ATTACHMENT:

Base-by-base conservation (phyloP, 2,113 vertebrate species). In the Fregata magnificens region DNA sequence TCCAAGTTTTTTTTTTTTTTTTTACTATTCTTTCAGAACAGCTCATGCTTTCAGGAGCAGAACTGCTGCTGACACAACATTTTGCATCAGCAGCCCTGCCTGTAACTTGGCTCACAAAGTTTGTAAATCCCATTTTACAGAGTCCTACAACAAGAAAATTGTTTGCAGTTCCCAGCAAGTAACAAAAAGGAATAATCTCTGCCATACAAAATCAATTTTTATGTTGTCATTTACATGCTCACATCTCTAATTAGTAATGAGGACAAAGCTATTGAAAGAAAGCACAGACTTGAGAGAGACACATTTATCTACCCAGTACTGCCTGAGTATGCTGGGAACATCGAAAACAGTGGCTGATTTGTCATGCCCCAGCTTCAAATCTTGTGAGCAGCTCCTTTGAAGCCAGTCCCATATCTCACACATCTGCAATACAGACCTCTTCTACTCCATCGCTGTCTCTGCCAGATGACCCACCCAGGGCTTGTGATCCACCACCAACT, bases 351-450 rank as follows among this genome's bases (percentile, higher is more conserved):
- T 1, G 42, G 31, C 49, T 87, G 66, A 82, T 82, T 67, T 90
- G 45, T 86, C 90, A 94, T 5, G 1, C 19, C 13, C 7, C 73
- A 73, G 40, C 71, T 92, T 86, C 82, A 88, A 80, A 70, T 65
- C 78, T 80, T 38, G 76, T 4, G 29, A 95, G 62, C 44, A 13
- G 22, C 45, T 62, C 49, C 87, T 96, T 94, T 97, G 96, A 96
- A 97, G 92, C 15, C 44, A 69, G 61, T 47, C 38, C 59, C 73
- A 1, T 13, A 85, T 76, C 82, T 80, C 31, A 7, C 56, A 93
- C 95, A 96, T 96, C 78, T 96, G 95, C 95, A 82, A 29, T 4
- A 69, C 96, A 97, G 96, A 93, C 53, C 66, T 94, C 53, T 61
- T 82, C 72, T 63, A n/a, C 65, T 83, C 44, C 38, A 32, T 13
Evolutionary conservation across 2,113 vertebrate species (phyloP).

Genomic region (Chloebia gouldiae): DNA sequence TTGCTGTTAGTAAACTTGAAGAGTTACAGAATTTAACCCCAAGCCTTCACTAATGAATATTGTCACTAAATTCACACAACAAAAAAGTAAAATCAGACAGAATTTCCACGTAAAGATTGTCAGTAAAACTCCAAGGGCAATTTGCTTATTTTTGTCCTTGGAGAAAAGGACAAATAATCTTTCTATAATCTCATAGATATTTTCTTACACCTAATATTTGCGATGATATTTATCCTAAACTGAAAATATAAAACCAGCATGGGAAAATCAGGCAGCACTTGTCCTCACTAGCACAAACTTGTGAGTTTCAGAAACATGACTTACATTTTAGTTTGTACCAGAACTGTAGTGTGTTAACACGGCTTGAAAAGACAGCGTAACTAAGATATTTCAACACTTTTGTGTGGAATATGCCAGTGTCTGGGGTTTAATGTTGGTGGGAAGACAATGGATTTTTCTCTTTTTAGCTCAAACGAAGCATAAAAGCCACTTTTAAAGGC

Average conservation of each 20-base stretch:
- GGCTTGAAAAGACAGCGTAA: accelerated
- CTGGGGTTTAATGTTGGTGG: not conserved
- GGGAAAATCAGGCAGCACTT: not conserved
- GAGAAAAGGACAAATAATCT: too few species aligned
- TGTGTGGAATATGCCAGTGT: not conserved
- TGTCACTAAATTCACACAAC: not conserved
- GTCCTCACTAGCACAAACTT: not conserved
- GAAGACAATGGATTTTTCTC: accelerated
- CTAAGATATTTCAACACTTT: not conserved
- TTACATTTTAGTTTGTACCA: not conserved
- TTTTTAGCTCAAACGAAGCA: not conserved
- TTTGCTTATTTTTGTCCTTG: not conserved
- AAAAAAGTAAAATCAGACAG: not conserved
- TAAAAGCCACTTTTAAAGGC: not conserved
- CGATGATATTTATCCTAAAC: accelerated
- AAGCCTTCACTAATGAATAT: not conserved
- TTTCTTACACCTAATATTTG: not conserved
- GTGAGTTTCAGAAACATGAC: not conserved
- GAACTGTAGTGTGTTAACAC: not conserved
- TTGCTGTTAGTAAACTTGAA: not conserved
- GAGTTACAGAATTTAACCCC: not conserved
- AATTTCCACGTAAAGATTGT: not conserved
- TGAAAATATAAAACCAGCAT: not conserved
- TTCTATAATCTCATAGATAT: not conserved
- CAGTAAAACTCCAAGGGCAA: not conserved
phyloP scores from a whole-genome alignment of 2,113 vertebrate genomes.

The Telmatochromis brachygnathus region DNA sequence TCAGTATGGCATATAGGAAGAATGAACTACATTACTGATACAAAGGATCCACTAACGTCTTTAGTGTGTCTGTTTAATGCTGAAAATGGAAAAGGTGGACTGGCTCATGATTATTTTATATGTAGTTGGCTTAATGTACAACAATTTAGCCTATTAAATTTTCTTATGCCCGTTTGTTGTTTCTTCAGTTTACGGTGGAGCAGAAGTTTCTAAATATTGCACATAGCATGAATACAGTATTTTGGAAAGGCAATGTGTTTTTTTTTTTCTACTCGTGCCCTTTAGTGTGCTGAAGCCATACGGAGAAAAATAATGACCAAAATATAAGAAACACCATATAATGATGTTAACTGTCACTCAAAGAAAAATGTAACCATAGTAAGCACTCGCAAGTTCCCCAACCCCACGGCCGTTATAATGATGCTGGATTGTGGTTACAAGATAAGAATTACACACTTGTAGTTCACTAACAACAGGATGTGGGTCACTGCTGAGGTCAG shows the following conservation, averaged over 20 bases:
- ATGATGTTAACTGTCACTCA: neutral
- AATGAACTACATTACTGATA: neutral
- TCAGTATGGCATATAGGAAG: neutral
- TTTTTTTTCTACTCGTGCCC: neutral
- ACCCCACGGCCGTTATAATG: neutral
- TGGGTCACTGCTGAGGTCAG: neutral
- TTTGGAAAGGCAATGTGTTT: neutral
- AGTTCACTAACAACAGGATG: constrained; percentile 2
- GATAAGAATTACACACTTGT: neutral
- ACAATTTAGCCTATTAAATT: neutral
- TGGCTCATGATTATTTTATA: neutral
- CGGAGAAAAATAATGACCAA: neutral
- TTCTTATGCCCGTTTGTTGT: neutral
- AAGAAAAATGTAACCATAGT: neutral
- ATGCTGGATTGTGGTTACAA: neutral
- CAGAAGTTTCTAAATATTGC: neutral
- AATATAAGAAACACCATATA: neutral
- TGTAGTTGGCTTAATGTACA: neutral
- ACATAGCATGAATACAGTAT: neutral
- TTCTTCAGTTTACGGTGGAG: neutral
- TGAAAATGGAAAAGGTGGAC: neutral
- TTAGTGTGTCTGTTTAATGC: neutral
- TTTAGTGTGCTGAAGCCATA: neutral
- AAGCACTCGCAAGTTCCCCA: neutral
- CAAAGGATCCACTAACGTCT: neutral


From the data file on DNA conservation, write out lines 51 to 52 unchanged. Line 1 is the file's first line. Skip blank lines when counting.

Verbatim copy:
- ACAATTTAGCCTATTAAATT: neutral
- TGGCTCATGATTATTTTATA: neutral